South Asia’s Homosexual Problem ;-)
Gehri Dosti, a Wrenching Play, Boldly Addresses Taboo SubjectBy Chikako Sassa
Gehri Dosti: Five Short Plays With a South Asian Bent ;-)
Leverett Old Library Theater, Harvard University
Thurs-Sat, 8 p.m.; Sun, 2 p.m., Oct. 23-Nov. 15
Written and directed by Paul Knox
Starring Sudarshan Belsare, Rupak Battacharya, Poorna Jagannathan, Anjali Khurana, Nitin Puri, Anita Raghuwanshi, Donald Ringuette, Weerawat Runguphan, and Fred Smith, Jr.
Anyone who has been to India can attest to the conspicuousness of same-sex couples holding hands in public, walking with arms and shoulders locked in intimate embrace. Had the same phenomenon been witnessed in Chelsea or P-Town, we would have no doubt that they are gay. These Indian dostis, however, are not gay. They simply invoke more physical intimacy during their daily interactions of friendship. And the silent minority of men and women who do fall in love with sweethearts of the same sex also do not consider themselves to be gay in our culturally specific sense of the term: they are men who love men, and women who love women.
Paul Knox emphasizes this distinction in Gehri Dosti: Five Short Plays With a South Asian Bent ;-). His work sheds light on the complexity -- and the contextual niceties -- of the pain encountered by same-sex lovers in the face of persecution and intolerance. Because homosexuality in India is culturally and religiously offensive to the heterosexual mainstream, LBGTQs are rendered invisible and nonexistent, or else considered a subversive cultural import from the West. LBGTQs exist, but sometimes their freedom to express their homosexuality overlaps with the intolerance of those who do not love homosexually; occasionally, the consequences can be fatal. Hence, the homosexuals have little choice but to banish themselves underground or overseas in fear, burdened with guilt and shame. Many are ravaged by HIV and die uncared for.
But even more powerful than the pain of persecution, Gehri Dosti rises above the misery of LBGTQ Indians with a steadfast dedication to love life and live love. The intoxication of falling in love, the ecstasies of mutual affection, Quixotic acts that could only win the tender kiss of a lover, and the wistful and intense longing to know and understand their beloved other over cultural, social, and religious barriers -- these are the forces that drive the characters in Gehri Dosti. The histrionic result is intensely gratifying, sincere, and memorable.
Composed of five widely divergent vignettes, Gehri Dosti explores a series of unconventional relationships fraught with misunderstandings and failures. In “Loving Japamala,” an Indian nun falls in love with a gay stripper in the South Bronx. In “Eating Jain,” a dashing Chelsea boy pursues his Indian lover halfway across the world, only to discover that his lover’s Indian heritage is exerting tremendous pressure on him to forfeit his homosexual orientation. “I Am Mou” is particularly haunting in its sensitive reconstruction of a true-to-life tragedy that took place somewhere in Bengal, wherein an affluent but depressed wife of a well-reputed doctor falls in love with a young instructress, whom she employs, at truly tragic costs. “Two Men in Shoulder Stand” explores two indelible chasms between Sarath and Hasan: difference in religion, and difference in HIV-positive status. After the slew of tragic plays, the last and only intentionally comical play “Tara Tara Didi” is a welcome treat. (The plot is best left unexplained to encourage readers to discover it on their own.)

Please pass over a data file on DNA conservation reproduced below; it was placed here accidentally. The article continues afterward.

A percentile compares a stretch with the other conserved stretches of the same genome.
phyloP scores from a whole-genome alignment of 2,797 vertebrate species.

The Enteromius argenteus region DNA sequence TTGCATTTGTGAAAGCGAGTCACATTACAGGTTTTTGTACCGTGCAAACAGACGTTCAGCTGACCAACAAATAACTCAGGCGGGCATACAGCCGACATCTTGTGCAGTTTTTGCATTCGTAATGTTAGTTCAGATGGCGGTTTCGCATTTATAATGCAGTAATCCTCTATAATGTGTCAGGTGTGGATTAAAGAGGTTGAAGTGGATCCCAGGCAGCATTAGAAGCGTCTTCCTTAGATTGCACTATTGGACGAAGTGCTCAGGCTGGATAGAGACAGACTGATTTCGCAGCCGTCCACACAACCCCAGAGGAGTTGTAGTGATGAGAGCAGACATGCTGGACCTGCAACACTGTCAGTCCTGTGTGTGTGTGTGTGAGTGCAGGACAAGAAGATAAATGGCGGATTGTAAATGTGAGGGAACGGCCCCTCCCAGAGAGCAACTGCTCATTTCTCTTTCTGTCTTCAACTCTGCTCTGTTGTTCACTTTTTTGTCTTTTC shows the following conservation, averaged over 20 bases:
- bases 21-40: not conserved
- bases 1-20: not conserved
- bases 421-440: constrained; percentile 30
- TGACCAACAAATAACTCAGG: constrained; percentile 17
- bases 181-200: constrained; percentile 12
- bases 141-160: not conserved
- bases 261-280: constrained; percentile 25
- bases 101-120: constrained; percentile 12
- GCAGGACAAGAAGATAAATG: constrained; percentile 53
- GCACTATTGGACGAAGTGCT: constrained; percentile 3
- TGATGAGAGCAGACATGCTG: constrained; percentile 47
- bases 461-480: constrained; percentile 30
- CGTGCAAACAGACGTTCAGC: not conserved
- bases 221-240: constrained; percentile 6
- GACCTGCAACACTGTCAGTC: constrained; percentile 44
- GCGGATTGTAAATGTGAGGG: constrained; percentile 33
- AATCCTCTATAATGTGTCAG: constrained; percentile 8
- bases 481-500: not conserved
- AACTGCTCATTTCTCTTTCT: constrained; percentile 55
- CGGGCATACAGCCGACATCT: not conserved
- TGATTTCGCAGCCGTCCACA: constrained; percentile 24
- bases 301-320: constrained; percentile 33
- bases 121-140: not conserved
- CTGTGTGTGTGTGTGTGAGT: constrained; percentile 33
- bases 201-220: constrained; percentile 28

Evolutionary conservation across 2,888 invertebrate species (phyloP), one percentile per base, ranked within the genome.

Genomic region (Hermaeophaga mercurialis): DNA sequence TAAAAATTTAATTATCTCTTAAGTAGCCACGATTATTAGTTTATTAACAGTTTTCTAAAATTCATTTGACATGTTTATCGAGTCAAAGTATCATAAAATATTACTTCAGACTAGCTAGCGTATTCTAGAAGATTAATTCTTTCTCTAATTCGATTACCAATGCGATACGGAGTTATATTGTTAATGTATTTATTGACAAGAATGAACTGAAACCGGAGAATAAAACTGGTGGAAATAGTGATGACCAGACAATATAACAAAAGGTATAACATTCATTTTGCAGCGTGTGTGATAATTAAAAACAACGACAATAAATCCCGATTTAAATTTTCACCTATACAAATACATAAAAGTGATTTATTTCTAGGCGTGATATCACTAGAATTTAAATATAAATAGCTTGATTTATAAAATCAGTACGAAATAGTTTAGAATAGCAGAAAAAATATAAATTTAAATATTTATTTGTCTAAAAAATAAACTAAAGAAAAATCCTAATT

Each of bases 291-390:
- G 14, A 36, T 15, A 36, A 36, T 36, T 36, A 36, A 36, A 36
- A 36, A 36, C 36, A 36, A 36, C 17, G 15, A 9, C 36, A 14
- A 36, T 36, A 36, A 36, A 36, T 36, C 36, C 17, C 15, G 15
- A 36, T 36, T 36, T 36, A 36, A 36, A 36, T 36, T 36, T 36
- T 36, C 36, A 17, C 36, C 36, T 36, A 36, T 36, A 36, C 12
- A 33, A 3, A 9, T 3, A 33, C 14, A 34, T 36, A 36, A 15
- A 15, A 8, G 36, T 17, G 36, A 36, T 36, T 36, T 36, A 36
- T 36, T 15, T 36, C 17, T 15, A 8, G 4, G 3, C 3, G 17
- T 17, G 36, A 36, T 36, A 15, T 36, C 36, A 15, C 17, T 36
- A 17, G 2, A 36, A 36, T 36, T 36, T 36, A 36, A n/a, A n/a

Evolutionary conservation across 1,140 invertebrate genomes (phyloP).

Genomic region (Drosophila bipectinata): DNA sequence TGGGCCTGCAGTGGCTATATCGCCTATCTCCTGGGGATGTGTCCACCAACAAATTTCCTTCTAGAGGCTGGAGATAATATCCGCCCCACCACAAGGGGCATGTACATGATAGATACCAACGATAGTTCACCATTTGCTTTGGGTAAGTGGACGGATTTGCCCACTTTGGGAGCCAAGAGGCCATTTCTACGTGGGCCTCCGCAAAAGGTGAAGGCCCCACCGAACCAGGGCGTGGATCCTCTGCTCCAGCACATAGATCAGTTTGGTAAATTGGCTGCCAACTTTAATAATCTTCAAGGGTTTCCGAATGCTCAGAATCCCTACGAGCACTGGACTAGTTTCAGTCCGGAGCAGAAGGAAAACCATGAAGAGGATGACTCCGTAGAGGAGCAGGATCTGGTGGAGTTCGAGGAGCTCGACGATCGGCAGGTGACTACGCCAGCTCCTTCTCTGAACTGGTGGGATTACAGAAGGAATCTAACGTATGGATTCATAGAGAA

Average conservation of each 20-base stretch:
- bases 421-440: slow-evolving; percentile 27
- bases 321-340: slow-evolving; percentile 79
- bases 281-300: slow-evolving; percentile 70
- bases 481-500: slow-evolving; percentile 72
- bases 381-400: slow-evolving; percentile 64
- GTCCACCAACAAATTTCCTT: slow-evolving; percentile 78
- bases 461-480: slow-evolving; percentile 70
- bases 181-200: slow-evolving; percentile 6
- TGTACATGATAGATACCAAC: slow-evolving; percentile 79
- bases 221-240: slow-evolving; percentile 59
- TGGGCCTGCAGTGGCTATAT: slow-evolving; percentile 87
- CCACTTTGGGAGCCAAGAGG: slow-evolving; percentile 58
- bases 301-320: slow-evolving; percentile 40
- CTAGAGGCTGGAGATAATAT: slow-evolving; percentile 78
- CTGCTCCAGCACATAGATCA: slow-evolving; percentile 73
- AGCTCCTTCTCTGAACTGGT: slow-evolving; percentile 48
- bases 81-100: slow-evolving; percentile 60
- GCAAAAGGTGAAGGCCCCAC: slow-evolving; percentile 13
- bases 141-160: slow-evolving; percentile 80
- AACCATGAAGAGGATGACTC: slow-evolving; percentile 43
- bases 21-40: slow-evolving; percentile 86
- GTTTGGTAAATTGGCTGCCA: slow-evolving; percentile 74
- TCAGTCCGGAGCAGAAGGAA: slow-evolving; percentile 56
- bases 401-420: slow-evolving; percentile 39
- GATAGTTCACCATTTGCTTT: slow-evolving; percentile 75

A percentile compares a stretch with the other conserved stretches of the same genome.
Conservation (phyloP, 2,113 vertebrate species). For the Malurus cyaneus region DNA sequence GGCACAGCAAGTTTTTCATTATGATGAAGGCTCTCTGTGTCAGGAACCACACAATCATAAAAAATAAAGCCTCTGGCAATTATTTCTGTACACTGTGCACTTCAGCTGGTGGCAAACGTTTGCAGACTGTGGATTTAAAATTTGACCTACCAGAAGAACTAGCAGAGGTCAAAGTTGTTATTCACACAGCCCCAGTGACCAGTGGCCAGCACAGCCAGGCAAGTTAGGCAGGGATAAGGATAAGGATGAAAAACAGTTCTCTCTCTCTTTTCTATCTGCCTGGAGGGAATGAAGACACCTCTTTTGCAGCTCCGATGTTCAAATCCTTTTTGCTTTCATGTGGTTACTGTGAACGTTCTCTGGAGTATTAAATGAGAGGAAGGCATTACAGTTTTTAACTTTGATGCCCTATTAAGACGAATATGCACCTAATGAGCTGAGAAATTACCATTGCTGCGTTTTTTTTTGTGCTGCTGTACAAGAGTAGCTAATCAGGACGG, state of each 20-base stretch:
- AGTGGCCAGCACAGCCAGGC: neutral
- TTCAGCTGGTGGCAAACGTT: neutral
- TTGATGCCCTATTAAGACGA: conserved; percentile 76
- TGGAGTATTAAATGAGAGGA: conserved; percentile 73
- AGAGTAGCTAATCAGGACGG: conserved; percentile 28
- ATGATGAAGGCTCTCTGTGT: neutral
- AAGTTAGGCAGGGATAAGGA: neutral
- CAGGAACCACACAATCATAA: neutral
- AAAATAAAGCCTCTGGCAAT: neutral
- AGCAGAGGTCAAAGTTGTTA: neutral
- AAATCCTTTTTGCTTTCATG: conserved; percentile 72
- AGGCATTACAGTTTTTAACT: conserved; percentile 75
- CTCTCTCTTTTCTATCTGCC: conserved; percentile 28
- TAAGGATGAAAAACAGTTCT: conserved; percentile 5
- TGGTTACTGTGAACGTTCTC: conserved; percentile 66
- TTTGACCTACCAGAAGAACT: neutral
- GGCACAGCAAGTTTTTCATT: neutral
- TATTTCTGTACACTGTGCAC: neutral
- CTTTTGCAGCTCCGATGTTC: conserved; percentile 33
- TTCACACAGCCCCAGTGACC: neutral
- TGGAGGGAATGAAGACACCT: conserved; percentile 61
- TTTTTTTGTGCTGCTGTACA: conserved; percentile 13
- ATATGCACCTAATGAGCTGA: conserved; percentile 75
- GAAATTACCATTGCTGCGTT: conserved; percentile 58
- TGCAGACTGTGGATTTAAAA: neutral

Knox’s plays have a power to transport the audience into the raw, private, even secretive, and plaintive reality of his characters. The audience is allowed to live vicariously through them, and we privately watch from one end of the room as the actors publicly writhe naked under sheets or lose themselves in yoga meditation. Knox, who wrote the plays and also directed their performances, chose to furnish his stage with minimal set and props. He succeeds in recreating a plausible environment for the tragedies take place, and our hearts willingly sink into the scenes, alternately shattered and soothed.
At its finest moments, Gehri Dosti culminates in a remarkable chemistry of talented actors. Most notably, Zehra Fazal’s performance in “Eating Jain” as N, the wealthy doctor’s wife, and Rupak Bhattacharya as P, the doctor, stirs profound emotions. Both already have built up impressive careers as undergraduate thespians at Wellesley College and Harvard College, respectively, and their experience definitely shines through in their mature, consistently riveting performances. Among pioneering thespians who have never been on stage before, Anjali Khurana as Sister Japamala is worthy of special mention for her outstanding interpretation of her character’s innocence and warmth. At the other end of the spectrum, some plays fail to exude much theatrical brilliance beyond that of a high school drama experiment. “Tara Tara Didi,” for all its comical satisfaction, fails to deliver its humor to its full capacity, mainly because of a paucity of coordination among actors and musical misadventures.
As if to recreate a macrocosm of the plight of its characters, Gehri Dosti has garnered a polar reaction from the press and the general audience. The Boston gay community warmly embraced it, while many members of the established South Asian community firmly rejected it. This reaction may well speak of its success in delivering its message on the difficulties of being gay and South Asian.